The early success of discount superstore Costco in Australia should inspire start-up retailers rather than intimidate them, according to a retail expert.
US discount brand Costco has revealed that its first Australian store, in Melbourne, made $8.9 million in sales and membership fees in its first two weeks of operation.
The opening of the Melbourne store in August saw long queues of people keen to pay the annual fee of $55 to $60 to give them access to a large range of discounted goods. A further store in Sydney is set to be built.
The arrival of Costco has raised fears that small retailers could be squeezed, but a leading retail expert has pointed out that small firms overseas have benefited from Costco’s presence.
“If you try and have a transactional model and go head-to-head with Costco without offering anything different then you will struggle and will probably be obliterated,” Brian Walker managing director of the Retail Doctor told StartupSmart.
“But if you look at the rest of the world, small retailers that have positioned near Costco have done well, not just because of the foot traffic, but because they have been different.”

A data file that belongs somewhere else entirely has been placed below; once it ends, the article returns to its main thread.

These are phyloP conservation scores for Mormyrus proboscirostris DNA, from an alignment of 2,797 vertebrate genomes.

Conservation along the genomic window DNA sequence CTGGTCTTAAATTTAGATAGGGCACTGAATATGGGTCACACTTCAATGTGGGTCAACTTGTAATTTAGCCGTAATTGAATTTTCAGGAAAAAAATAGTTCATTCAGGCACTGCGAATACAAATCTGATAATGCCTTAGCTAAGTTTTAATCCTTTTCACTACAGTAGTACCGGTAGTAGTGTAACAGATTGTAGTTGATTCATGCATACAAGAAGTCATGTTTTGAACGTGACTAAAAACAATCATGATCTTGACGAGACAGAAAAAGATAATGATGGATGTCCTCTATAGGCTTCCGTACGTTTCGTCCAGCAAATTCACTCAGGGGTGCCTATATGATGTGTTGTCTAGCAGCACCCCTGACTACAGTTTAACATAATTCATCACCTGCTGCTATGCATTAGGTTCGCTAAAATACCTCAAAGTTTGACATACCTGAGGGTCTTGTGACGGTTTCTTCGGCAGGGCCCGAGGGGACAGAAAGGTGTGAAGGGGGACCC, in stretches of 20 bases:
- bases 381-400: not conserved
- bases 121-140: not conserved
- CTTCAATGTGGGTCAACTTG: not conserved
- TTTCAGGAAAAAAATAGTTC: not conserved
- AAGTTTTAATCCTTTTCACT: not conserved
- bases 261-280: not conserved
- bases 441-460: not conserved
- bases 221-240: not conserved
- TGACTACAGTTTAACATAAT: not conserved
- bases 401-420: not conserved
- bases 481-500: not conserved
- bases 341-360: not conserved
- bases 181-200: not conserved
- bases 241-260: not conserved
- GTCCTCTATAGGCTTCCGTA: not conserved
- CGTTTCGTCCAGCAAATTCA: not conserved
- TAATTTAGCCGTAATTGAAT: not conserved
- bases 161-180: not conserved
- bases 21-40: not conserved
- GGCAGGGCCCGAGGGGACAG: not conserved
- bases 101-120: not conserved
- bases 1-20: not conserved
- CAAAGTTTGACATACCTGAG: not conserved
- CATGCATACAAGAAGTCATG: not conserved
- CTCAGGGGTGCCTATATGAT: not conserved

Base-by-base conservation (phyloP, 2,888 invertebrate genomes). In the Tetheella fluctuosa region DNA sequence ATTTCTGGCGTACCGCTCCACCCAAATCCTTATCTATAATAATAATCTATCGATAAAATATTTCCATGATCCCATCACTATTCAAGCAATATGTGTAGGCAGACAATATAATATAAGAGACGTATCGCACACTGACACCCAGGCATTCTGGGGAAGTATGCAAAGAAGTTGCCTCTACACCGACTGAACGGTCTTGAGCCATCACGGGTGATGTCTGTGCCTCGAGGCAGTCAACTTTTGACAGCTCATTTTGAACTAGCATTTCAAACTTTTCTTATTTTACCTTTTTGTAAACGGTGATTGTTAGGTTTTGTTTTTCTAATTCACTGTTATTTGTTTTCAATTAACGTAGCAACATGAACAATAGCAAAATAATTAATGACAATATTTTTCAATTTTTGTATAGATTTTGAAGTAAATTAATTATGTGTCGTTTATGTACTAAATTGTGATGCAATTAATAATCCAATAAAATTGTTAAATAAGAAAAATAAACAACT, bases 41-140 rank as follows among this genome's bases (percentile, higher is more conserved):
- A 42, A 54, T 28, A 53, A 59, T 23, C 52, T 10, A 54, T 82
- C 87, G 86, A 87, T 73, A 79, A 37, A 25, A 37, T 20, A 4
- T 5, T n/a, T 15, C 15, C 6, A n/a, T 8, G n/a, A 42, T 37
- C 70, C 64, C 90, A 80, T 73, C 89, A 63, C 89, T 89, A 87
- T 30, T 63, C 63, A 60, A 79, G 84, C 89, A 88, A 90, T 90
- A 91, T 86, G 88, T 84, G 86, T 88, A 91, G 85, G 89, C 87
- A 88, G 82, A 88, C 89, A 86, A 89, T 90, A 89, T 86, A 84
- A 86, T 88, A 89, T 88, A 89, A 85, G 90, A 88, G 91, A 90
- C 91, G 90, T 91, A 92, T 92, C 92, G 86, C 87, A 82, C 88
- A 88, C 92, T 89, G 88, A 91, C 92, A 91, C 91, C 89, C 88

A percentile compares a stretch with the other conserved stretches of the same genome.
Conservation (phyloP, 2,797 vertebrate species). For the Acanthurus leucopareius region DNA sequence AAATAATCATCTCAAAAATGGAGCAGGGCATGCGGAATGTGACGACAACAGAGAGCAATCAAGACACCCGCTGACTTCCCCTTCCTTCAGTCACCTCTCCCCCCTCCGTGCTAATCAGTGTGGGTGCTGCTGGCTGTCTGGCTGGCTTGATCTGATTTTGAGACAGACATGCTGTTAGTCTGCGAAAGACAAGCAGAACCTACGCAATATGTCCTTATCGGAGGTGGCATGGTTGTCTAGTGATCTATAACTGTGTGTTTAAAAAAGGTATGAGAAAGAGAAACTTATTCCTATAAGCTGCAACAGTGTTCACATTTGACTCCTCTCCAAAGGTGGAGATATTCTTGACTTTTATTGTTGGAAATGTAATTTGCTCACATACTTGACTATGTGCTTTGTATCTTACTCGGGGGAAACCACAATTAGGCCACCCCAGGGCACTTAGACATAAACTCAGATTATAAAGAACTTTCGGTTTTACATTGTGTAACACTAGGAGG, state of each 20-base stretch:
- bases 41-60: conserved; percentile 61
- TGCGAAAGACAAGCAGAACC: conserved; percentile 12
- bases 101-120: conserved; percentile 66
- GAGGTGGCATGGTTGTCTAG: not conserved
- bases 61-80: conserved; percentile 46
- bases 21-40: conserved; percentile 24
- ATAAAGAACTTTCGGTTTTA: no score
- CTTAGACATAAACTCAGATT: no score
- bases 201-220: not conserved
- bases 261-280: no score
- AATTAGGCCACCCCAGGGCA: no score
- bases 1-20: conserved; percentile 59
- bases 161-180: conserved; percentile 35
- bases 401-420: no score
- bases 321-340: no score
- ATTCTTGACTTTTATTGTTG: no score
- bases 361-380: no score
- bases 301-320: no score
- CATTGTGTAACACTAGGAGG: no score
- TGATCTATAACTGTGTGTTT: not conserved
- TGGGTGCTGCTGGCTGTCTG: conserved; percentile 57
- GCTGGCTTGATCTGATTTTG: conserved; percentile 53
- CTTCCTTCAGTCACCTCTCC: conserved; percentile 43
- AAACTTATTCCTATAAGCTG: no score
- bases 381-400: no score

“There is a fundamental opportunity for small firms to concentrate on differentiation, to learn the things that Costco doesn’t do well. That means focussing on relationships with customers, having a defined range and using social media.”
“Retailers can then use that relationship to link back to the community. There is a market for a value driven offering (but) in the last year or so, brands such as Louis Vuitton have done well as they are a high value brand and they do it well.”
“Always look at what customers need and differentiate yourself.”